Treatment of Uterine Fibroids

Uterine fibroids that do not cause a problem for the woman can be left untreated. But in some cases, even fibroids that are not causing symptoms require removal or at least close observation. Since cancerous form of fibroid known as a leiom

Updated: October 31, 2017

Uterine fibroids that do not cause a problem for the woman can be left untreated. But in some cases, even fibroids that are not causing symptoms require removal or at least close observation. Since cancerous form of fibroid known as a leiomyosarcoma can be a fast growing tumor, close observation of the growth is very important. This cannot be differentiated from a benign fibroid by ultrasound, MRI , or other imaging studies.
These tumors sometimes grow to a size that eventually cause significant symptoms which requires removal. If fibroids grow large enough, the surgery can become more difficult and risky to remove them.

Treatment of Uterine Fibroids:

Treatment options include:


Symptoms such as heavy menstrual bleeding and pelvic pressure can be treated by medication. These are usually used to target hormones that regulate your menstrual cycle. They don't eliminate fibroids, but may shrink them. Medications include:

Gonadotropin-releasing hormone (Gn-RH) agonists:

These medication treat fibroids by blocking the production of estrogen and progesterone, putting you into a temporary postmenopausal state. This results in stopping menstruation which help shrink fibroids and anemia often improves. Gn-RH agonists typically are used for no more than three to six months because long term use can cause loss of bone.

Progestin-releasing intrauterine device (IUD):

A progestin-releasing IUD can relieve heavy bleeding caused by fibroids, but doesn't shrink fibroids or make them disappear. It also prevents pregnancy.

Tranexamic acid (Lysteda):

It is taken only on heavy bleeding days to ease heavy menstrual periods.

Other medications:

Oral contraceptives or progestins can help control menstrual bleeding, but they don't reduce fibroid size. Nonsteroidal anti-inflammatory drugs (NSAIDs), which are nonhormonal medications, may be effective in relieving pain related to fibroids, but they don't reduce bleeding caused by fibroids. Vitamins and iron are recommended if you have heavy menstrual bleeding and anemia.

Focused Ultrasound Surgery (FUS):

Focused ultrasound surgery (FUS) is guided by MRI and is a noninvasive treatment option for uterine fibroids that preserves your uterus which requires no incision and is done on an outpatient basis. When you are inside an MRI scanner equipped with a high energy ultrasound transducer , the precise location of the uterine fibroids can be determined by the image. When the exact location of the fibroid is targeted, the ultrasound transducer focuses sound waves into the fibroid to heat and destroy small areas of fibroid tissue.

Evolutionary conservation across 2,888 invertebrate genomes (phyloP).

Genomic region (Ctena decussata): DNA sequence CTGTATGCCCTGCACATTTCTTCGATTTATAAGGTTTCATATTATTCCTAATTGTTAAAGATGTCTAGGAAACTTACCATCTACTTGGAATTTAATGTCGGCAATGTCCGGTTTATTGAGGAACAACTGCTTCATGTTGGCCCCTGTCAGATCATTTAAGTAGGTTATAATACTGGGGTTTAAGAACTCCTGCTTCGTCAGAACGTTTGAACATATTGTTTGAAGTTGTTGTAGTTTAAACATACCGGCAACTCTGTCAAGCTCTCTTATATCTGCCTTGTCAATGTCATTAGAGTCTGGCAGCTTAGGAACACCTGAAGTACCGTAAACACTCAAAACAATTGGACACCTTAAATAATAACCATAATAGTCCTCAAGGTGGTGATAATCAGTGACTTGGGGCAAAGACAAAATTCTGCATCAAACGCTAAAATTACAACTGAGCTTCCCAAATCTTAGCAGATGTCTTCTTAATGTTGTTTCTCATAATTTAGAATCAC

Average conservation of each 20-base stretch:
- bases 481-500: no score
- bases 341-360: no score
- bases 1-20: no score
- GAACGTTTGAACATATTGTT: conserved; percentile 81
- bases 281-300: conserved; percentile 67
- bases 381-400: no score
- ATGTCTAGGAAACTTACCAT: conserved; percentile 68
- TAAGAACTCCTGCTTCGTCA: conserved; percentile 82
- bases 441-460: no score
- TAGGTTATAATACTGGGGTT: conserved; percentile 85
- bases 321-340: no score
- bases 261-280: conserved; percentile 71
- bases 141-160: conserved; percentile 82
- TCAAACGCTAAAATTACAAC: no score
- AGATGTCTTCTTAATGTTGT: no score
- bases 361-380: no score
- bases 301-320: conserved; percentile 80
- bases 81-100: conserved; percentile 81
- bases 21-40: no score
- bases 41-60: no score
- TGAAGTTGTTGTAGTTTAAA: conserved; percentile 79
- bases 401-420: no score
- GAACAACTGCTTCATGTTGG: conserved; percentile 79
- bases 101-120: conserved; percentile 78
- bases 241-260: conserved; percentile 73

FUS for uterine fibroids is safe and effective.

Minimally invasive procedures:

Certain procedures can destroy uterine fibroids without actually removing them through surgery. They include:

Uterine artery embolization:

This procedure can be effective in shrinking fibroids and relieving the symptoms they cause. Here small particles called embolic agents are injected into the arteries supplying the uterus. These will cut off blood flow to fibroids, causing them to shrink and die. If the blood supply to your ovaries or other organs is compromised, complications may occur.


This is a laparoscopic procedure where a radiofrequency energy, an electric current or laser destroys the fibroids and shrinks the blood vessels that feed them.

Laparoscopic or robotic myomectomy:

If the fibroids are few in number, a laparoscopic or robotic procedure can be done, which uses slender instruments inserted through small incisions in your abdomen to remove the fibroids from your uterus. Morcellation is the process used to remove the fibroids through those same small incisions by breaking them into smaller pieces. Sometimes one incision can be extended to remove whole fibroids.
Your abdominal area can be viewed on a monitor using a small camera attached to one of the instruments. Robotic myomectomy gives your surgeon a magnified, 3-D view of your uterus which will be more precise and flexible  than other techniques.

Hysteroscopic myomectomy:

If the fibroids are contained inside the uterus, this procedure may be an option. Here the surgeon accesses and removes fibroids using instruments inserted through your vagina and cervix into your uterus.

Endometrial ablation:

In this procedure a specialized instrument inserted into your uterus which uses heat, microwave energy, hot water or electric current to destroy the lining of your uterus, either ending menstruation or reducing your menstrual flow. Usually endometrial ablation is effective in stopping abnormal bleeding. Submucosal fibroids can be removed at the time of hysteroscopy for endometrial ablation, but this does not affect fibroids outside the interior lining of the uterus.

Surgical Procedures:

Options for surgical procedures include:

Abdominal myomectomy:

If you have multiple fibroids, very large fibroids or very deep fibroids, an open abdominal surgical procedure can be done to remove the fibroids. However, scarring after surgery can affect future fertility.


This is a  is major surgery where uterus will be completely removed. It ends your ability to bear children. If there is a need that your ovaries have to be removed, it brings on menopause and you will have to take hormone replacement therapy.

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